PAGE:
Ethan Hawke has led many imaginative lives. At the age of 18, “Dead Poet’s Society” made him a star and at the age of 24, “Reality Bites” made him a Gen X icon. When the enduring romantic trilogy “Before Sunrise” began, he was 25 years old. “Before Sunset” and “Before Midnight” would follow him for the following 18 years and turn him into a screenwriter.
The actor spoke in-depth with IndieWire about his uncomfortable relationship with celebrity as well as the inspiration behind his new docuseries, “The Last Movie Stars.” Ethan Hawke also admitted that he’s at the beginning of the end for his acting career.
I’ve definitely made the turn from being an old young person to being a young old person. I prefer this. I feel like playing John Brown in “The Good Lord Bird” was that for me: the beginning of my “old man” career, the beginning of my last act. But it’s the beginning of it, you know? I definitely find myself looking over a filmography and thinking about which ones I could’ve cut out because I only have so much time left. I know I only have so many movies left. You have an awareness of time. When I was younger, I was like, “I’ll do this, I’ll do that, that’ll be a good learning experience, and then I’ll try this,” thinking I had all the time in the world. Now, I’m like, “I didn’t learn anything from that one or that one, and that one would’ve been better spent in three months with my family.”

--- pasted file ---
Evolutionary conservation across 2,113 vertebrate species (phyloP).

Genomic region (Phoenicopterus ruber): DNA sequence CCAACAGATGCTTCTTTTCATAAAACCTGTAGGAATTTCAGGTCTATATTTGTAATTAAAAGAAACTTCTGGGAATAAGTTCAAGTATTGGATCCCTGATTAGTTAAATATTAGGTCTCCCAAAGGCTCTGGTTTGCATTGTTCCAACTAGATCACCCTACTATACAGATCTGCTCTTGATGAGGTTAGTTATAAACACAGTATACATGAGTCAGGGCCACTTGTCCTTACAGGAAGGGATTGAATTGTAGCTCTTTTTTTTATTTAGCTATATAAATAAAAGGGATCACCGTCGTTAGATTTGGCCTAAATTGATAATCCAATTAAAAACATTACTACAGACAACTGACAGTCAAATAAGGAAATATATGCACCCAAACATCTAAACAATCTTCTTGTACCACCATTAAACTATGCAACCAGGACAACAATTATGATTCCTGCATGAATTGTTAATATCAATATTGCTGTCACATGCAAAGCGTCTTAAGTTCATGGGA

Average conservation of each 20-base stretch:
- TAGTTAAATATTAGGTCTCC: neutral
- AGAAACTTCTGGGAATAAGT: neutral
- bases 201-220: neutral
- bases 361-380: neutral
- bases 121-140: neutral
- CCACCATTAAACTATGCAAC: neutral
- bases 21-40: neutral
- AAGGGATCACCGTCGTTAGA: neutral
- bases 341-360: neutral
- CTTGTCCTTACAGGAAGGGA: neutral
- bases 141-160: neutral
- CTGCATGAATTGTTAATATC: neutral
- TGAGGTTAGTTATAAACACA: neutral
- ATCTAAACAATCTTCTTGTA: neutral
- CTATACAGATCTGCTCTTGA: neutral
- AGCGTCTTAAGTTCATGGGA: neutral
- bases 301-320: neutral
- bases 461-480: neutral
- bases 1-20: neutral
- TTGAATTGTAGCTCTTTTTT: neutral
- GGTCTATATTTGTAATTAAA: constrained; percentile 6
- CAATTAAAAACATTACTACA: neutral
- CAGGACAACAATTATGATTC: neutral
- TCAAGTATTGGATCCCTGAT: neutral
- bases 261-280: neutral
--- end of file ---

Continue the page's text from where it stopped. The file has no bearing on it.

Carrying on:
He started directing a long time ago in 2001 with “Chelsea Walls”, and two decades later, he still identifies as both an actor and a creator. Hawke became a showrunner for the Showtime series “The Good Lord Bird” in 2020. In his latest HBO Max docuseries, “The Last Movie Stars,” Hawke focuses on the enigmatic romance and careers of Paul Newman and Joanne Woodward, though he might just as easily be the topic.
Although the streamer promotes Hawke’s 380-minute effort as a six-part series, Hawke prefers to refer to it as a single film. Whatever its definition, the end result is Hawke’s most tender and sympathetic work for the camera, as well as a reflection on his own complex relationship with celebrity and artistic ambition. Hawke is the kind of affable New York character who blends in even when he is noticed.
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